Local funding for community-based out-of- school time programs has declined by 60% since 2010. This has resulted in only a quarter of the locally-funded slots for community-based afterschool and summer learning that were there for kids just six years ago. In that time, we have experienced a system constantly in flux and subject to mismanagement and abuse. We must learn from our mistakes by establishing strong, accountable leadership and dedicated capacity to ensure the work of funding and scaling up youth development in the District gets done and gets done well.

  1. Strategic Planning Informed and Confirmed by Stakeholders. Perhaps the greatest opportunity this shift represents is toward what could be an adaptive, inclusive model of long-term planning that can lead to higher quality programming and equitable access for DC’s children and youth. We would be remiss not to recommend that this stakeholder body, described as a Commission in the legislation, must have the authority to approve and not merely inform strategic direction of the sector.

    While we see the opportunity to ensure that some basic initial priorities for strategic planning be expressed in the legislation; we are sensitive to ensuring the language outlining the roles of this Commission not be duplicative of the roles within the Office. We hope you’ll hear more on this later today.
  2. Expert Management and Critical Capacity Needs. There needs to be a role for a centralized, Director-level position in government who is charged with executing the strategic plan, and has the authority to pull other system leaders with decision-making power to the table to ensure genuine cross-sector coordination. Since the Director will hold significant power to affect youth development policy, DC’s expanded learning stakeholders (providers, consumers and advocates) should have significant input in the selection process and criteria for this position.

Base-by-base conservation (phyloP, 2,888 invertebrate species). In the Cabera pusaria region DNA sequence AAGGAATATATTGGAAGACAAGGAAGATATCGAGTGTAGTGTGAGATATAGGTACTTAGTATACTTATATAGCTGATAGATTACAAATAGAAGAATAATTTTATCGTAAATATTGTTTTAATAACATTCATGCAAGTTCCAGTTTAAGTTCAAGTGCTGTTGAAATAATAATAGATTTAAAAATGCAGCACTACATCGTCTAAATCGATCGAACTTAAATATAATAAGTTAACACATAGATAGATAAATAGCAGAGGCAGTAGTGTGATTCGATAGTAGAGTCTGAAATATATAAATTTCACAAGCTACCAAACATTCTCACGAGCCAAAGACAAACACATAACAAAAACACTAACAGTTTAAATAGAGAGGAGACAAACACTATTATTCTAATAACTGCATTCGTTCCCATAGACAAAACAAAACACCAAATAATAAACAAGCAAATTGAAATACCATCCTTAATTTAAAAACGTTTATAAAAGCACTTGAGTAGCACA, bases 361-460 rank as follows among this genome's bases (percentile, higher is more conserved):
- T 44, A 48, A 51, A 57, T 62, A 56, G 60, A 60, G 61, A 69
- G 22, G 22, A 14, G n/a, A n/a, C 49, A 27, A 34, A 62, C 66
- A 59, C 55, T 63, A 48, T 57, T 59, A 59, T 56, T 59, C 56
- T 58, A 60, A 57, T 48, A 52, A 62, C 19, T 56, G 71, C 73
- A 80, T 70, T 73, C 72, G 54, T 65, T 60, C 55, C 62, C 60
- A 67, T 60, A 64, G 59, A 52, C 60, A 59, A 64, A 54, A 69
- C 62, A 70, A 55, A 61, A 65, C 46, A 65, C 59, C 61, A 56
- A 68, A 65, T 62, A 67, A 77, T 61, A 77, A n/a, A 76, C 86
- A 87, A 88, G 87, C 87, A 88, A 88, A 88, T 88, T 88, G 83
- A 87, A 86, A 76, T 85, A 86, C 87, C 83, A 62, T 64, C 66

Equally important is ensuring strong staff capacity that is cohesively managed. The Director and staff responsible for stakeholder engagement, data collection and analysis, strategic planning/annual needs assessments and grants management will need to work in lock step to ensure youth development remains the central guiding tenant to the mission and the work; and outcomes of the office and services are effectively and efficiently met.
  3. Transparency, Accountability and Oversight. The need substantiating this principle is evident, and certain steps can be enacted to ensure these tenets are met. These include public reporting requirements with regular frequency (e.g., an annual plan and annual report); management controls instituted in by-laws (fiscal accountability in how funds are spent as well as legal counsel); and, an empowered governing board. Further, because we know the responsibilities of the Office and the Commission are firmly interconnected, we see true value to ensuring that most operational elements- strategic planning, grants management, data collection and reporting and stakeholder engagement- are subject to a consistent and rigorous set of “checks and balances” including the guidance provided by the Commission; the internal oversight provided by directly reporting to the Mayor, and public oversight provided by this Council.